prostheticknowledge

prostheticknowledge:

Loop Findr

Software developed by Collin Burger can automatically locate loops in video to create perfect GIFs - video embedded below:

Loop Findr is a tool that automatically finds loops in videos so you can turn them into seamless gifs.

Since their creation in 1987, animated GIFs have become one of the most popular means of expression on the Internet. They have evolved into their own artistic medium due to their ability to capture a particular feeling and the format’s portable nature. Loop Findr seeks to usher in a new era of seamless GIFs created from loops found in the videos the populate the Internet. Loop Findr is a tool that automatically finds these loops so users can turn them into GIFs that can then be shared all over the Web.

You can find out more background about the project here

There is also a loopfindr Tumblr blog which has examples and links to download the software (Mac only) here

fastcompany

fastcompany:

How Solar-Paneled “Plug-And-Play Donkeys” Bring The Internet To Turkish Sheepherders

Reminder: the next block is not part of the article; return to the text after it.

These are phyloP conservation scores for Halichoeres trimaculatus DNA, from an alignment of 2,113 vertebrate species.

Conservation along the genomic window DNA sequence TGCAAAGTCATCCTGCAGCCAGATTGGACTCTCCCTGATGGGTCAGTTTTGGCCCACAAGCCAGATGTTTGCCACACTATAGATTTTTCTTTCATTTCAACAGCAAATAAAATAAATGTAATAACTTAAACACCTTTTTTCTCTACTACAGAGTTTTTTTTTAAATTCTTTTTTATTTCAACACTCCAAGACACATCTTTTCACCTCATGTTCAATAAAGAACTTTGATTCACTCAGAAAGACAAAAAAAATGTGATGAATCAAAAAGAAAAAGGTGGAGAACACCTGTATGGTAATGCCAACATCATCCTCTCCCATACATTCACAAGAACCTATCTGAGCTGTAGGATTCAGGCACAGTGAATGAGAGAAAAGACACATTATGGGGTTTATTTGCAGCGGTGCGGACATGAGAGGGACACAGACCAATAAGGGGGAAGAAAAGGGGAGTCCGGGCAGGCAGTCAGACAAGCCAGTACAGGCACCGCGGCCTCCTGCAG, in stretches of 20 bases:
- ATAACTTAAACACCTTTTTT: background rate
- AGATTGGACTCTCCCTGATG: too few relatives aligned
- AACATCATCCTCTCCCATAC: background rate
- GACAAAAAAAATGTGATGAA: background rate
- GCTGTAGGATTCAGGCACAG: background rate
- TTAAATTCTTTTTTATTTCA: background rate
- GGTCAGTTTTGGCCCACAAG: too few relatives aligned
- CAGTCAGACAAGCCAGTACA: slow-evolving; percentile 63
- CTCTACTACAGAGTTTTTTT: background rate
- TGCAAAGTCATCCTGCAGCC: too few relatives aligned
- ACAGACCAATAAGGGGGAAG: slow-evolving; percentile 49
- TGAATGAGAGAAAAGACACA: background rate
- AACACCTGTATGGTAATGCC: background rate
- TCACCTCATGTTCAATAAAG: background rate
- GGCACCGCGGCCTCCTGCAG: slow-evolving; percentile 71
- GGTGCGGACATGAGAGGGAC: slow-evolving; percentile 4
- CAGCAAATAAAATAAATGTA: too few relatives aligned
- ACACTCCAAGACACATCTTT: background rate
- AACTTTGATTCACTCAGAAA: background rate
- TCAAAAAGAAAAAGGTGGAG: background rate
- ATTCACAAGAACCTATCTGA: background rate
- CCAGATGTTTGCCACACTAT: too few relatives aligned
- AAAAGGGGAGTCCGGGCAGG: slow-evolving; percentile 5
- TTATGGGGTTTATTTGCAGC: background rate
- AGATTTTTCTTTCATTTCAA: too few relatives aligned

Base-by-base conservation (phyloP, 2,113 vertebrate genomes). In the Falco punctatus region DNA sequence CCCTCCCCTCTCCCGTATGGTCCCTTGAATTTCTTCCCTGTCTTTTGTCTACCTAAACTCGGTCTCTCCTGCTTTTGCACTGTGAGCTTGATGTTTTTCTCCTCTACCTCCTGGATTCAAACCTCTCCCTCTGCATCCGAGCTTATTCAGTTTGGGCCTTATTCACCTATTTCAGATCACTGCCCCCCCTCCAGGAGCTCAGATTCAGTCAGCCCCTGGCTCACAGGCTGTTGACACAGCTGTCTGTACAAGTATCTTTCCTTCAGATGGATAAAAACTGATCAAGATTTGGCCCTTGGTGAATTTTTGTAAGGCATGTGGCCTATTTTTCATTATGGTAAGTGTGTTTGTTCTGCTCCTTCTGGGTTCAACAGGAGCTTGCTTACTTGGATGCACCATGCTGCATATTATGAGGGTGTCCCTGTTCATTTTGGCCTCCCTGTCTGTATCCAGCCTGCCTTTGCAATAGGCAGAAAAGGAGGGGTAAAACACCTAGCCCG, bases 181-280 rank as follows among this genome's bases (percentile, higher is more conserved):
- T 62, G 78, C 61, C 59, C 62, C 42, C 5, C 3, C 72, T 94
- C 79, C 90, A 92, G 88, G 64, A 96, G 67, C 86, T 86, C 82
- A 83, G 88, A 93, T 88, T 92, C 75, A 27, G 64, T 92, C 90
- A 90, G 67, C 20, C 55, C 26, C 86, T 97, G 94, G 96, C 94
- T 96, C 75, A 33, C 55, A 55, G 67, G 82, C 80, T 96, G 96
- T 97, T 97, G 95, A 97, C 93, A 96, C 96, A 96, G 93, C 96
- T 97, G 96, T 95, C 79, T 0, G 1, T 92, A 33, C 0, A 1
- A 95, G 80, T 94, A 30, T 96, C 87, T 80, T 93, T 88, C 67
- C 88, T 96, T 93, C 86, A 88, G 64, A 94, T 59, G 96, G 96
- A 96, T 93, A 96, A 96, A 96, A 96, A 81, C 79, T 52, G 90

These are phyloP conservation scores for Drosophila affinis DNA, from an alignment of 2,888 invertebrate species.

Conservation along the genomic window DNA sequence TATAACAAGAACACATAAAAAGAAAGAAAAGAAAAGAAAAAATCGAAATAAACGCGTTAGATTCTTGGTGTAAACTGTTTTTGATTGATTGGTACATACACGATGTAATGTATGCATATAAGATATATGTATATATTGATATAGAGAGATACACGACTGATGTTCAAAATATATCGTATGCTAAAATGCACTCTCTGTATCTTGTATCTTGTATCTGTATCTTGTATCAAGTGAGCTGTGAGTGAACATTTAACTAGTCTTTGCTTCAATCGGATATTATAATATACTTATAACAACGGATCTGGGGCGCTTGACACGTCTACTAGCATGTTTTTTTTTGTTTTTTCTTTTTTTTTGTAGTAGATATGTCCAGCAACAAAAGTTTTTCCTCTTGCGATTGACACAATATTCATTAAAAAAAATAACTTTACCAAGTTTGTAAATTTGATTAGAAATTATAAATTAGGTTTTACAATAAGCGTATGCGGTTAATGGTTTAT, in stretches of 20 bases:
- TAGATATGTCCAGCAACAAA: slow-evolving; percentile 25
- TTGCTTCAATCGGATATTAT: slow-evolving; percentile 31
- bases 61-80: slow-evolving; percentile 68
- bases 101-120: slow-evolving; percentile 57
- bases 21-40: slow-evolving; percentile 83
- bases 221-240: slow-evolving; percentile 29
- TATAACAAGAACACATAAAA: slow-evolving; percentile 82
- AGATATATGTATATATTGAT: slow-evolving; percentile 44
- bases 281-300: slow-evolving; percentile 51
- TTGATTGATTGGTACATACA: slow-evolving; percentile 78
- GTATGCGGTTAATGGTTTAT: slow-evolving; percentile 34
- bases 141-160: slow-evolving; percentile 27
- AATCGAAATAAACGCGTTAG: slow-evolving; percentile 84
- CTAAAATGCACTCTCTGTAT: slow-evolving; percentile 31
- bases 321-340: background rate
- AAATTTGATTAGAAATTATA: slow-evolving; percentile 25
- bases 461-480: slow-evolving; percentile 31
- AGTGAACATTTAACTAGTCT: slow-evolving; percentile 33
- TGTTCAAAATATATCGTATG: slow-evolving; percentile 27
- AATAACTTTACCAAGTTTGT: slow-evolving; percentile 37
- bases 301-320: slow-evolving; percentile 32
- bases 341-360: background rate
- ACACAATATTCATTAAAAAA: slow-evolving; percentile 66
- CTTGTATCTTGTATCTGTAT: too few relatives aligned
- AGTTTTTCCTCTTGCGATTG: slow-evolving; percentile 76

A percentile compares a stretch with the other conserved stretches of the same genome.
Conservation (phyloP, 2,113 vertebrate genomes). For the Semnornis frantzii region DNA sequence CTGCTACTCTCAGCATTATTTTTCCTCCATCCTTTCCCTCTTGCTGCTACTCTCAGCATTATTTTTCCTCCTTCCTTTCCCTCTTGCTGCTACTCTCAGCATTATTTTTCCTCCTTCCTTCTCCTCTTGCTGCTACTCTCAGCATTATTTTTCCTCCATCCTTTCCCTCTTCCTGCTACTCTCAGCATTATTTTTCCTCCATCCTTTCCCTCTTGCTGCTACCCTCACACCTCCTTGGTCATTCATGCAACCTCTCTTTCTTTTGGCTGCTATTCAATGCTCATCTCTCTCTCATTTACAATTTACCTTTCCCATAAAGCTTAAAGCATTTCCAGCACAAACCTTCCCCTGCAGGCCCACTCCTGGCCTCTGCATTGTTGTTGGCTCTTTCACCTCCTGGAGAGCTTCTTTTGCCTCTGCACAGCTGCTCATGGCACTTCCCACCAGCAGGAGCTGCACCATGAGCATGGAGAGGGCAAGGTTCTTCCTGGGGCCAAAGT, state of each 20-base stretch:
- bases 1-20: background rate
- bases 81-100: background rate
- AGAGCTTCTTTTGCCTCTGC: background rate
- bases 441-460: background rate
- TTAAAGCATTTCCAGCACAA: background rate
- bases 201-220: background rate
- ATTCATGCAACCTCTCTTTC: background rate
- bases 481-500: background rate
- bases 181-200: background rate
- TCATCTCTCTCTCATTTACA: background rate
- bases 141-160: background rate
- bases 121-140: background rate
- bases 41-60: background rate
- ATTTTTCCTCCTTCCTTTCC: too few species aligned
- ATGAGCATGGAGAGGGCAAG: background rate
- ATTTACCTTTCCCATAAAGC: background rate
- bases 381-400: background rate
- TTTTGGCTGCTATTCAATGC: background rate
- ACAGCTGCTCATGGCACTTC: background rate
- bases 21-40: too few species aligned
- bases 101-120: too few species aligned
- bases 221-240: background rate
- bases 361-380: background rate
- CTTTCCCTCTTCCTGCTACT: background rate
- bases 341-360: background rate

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fastcompany
fastcompany:

A Behind-The-Scenes Look At The Creation Of An Electronic Music Track
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Read More>

fastcompany:

A Behind-The-Scenes Look At The Creation Of An Electronic Music Track

Part of the thrill of going to a rock show is getting to watch musicians nimbly interact with their instruments. But at electronic music shows, where performers stand behind barely visible laptops and other mysterious machines, it’s near impossible to get a good look at where, exactly, their symphonies of bleeps and beats are coming from.

Director Mathieu le Dude and French producer 20syl offer a hypnotic behind-the-scenes look at the creation of electronic track “Kodama,” off 20syl’s new EP, Motifs. Seemingly disembodied hands hit drum machines, tap synthesizers, and twist knobs, revealing the origin of each distinct sound in the track.

Read More>

fastcompany
fastcompany:

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Watch>

fastcompany:

“Climate Name Change” Turns Delusional Politicians Into Natural Disasters

To bring attention to the widespread apathy toward climate change, nonprofit group 350action and agency Barton F. Graf 9000 got a little personal. Tapping into the meteorological legacy of naming hurricanes after people — thereby marring the good names of unsuspecting Sandys, Irenes and Katrinas everywhere — “Climate Name Change” told the same storm story, but subbed in the name of prominent politicians who refuse to acknowledge climate change. So instead of citizen anger being directed at a whirl of wind and rain named Sandy, people could direct their ire at Michelle Bachman, a known climate change denier. The result is deadpan and absurd, but pointed in its attack.

Watch>